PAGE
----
This comment is being downvoted, but I think it's probably a worthwhile exercise (even though I expect it to be really net negative)
I'm updating towards the view that there are two different tasks - first, a fact-finding exercise and second, decisions about how to respond.
It doesn't seem appropriate to me that Open Philanthropy directly conducts the fact-finding exercise - it seems important to have an independent person(s) who are able to receive confidential feedback. It does seem appropriate to me, though, for Open Phil to commission that investigation/inquiry though.I don't know how EA should decide how to decide how to respond. I'm not sure that the financial dependence on OP is as much of an issue in this context, but agree it's probably worth addressing.
This seems directionally right to me. My current view is that an investigation should stick to objective questions rather than normative stuff about, for example, whether the EA movement is in principle OK taking funding from the crypto industry (or some other potentially destructive industry). I think my thinking here is that a person who isn't involved in EA should think about those objective questions, and then folks in the EA movement itself should make arguments for and decide on the future direction in response. I trust a lawyer specialised in independent investigations to do the fact-finding work and the 'what went wrong' work, but not to make principled judgements about what EA should think or do more broadly.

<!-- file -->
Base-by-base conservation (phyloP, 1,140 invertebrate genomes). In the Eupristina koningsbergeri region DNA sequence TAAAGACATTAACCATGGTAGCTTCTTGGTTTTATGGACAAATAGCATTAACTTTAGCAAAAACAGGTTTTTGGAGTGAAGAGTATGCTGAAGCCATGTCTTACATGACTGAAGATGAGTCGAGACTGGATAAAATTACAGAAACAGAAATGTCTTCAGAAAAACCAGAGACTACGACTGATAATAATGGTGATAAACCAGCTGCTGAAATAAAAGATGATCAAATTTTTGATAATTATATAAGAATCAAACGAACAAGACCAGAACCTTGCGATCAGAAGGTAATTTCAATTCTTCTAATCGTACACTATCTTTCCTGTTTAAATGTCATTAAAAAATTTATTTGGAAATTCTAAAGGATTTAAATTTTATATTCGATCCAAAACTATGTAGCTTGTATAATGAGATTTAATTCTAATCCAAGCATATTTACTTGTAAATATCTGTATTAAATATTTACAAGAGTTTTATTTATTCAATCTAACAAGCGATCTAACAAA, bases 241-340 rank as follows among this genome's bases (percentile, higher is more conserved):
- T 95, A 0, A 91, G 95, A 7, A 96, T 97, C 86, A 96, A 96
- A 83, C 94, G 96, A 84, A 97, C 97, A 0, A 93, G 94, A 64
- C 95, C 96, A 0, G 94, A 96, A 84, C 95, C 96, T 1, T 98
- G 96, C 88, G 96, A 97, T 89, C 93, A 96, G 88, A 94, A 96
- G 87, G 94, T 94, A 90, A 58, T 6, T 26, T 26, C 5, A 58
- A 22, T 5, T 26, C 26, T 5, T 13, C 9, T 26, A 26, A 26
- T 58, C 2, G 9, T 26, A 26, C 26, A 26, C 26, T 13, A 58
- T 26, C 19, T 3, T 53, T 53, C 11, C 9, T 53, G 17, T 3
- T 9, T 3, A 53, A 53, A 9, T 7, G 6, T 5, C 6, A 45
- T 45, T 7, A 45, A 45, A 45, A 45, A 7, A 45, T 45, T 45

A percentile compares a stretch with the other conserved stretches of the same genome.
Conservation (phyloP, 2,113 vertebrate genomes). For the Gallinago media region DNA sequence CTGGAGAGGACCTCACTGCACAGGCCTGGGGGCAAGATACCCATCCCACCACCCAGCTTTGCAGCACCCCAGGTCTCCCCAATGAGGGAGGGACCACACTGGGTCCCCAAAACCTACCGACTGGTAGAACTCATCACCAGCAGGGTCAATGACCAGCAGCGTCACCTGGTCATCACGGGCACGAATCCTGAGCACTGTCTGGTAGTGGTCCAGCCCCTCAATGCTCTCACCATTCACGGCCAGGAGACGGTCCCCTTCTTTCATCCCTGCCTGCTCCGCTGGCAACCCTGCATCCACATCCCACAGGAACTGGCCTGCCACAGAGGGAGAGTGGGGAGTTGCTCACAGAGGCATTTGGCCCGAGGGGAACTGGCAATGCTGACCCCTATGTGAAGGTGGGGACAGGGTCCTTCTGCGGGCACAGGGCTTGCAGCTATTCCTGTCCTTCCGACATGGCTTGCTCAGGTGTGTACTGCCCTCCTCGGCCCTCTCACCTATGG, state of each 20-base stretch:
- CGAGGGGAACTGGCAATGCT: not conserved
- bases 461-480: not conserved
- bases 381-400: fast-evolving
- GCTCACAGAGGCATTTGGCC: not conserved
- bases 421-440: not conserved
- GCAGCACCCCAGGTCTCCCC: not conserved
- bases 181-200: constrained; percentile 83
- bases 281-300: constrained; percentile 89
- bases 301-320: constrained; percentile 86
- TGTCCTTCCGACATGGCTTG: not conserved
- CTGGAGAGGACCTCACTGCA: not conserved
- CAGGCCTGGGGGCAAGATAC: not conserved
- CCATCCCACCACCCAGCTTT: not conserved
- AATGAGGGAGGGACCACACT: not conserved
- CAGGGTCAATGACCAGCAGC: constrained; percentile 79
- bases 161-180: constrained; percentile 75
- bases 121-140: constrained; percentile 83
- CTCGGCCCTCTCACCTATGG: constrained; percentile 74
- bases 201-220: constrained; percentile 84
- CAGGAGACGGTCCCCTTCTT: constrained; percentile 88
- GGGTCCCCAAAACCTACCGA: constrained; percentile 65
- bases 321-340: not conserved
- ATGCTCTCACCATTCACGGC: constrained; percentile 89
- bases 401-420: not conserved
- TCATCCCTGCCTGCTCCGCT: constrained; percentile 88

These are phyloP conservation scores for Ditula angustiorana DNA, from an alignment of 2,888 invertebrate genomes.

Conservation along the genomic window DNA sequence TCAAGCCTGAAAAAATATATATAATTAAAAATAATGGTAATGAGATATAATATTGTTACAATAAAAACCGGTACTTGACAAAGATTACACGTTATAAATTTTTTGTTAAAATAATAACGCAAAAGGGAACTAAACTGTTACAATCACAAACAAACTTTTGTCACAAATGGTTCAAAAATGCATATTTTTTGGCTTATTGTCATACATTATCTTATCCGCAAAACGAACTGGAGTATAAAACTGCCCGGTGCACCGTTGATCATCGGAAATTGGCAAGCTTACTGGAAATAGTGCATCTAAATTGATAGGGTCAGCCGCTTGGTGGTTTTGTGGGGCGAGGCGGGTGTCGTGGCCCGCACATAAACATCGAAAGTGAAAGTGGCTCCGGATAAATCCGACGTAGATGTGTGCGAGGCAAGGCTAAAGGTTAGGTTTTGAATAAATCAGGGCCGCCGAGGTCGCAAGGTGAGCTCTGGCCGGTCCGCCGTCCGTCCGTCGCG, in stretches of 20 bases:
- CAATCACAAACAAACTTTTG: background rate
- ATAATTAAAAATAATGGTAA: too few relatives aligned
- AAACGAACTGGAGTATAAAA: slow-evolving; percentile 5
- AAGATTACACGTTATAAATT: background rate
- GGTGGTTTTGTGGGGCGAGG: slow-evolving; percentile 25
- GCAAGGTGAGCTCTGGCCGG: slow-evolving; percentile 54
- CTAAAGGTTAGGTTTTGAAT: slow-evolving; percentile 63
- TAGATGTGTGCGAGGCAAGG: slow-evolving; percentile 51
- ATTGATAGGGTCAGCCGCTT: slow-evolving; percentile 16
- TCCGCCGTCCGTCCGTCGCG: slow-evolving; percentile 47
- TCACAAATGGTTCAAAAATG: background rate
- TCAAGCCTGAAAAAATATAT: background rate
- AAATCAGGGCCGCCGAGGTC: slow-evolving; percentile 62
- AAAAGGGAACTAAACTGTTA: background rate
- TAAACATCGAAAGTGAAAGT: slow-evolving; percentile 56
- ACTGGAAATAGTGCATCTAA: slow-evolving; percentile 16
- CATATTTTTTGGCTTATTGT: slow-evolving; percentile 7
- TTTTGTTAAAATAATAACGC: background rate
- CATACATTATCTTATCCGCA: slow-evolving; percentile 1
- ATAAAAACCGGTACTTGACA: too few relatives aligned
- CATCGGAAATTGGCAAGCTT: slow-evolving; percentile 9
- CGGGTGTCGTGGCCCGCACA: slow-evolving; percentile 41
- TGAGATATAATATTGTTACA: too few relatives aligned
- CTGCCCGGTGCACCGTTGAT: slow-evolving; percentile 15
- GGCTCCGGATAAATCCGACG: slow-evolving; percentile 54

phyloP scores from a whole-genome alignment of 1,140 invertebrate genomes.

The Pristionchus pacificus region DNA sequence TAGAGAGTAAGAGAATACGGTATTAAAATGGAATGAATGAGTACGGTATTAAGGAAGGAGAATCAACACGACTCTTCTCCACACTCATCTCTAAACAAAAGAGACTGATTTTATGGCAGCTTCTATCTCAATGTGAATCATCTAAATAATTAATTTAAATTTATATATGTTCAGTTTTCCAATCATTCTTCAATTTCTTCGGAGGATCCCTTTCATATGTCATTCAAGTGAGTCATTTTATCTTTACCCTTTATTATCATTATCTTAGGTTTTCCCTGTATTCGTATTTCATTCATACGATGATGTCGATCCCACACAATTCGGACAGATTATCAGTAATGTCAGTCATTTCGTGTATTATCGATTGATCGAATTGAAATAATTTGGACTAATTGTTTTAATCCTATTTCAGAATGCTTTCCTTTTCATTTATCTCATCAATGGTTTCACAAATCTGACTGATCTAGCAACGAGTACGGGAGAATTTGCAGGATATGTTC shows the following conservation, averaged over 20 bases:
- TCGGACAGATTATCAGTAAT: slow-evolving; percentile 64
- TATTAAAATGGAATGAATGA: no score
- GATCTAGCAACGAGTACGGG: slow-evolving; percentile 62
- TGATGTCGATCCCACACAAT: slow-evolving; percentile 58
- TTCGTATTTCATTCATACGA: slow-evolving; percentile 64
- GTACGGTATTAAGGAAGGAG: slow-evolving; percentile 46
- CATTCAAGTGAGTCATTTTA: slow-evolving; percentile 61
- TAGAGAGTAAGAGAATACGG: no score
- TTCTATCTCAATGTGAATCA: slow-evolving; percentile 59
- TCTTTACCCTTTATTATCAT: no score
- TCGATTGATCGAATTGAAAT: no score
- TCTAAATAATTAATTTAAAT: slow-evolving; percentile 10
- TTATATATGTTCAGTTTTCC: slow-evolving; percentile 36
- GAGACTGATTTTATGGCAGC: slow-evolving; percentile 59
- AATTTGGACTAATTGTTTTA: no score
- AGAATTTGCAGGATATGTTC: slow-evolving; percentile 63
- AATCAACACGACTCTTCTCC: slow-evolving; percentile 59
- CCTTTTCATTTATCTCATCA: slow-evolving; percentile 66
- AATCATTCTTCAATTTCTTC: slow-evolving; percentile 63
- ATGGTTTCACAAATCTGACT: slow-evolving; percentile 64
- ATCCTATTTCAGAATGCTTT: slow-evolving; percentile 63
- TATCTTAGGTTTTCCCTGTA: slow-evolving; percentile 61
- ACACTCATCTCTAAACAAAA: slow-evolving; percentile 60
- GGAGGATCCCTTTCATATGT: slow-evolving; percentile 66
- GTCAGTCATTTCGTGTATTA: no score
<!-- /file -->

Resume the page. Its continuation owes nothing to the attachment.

The failure here is becoming so dependent upon, and promoting the virtues of, someone engaged in a crypto business with a lot of red flags. In my opinion, that is what merits 'review'.
I agree, without prejudging what the answer to that would be. I think it's very likely that EA will do some soul searching, although this is a moral question rather than a question of fact, and so my sense is that it's probably less suitable for an independent fact-finding review.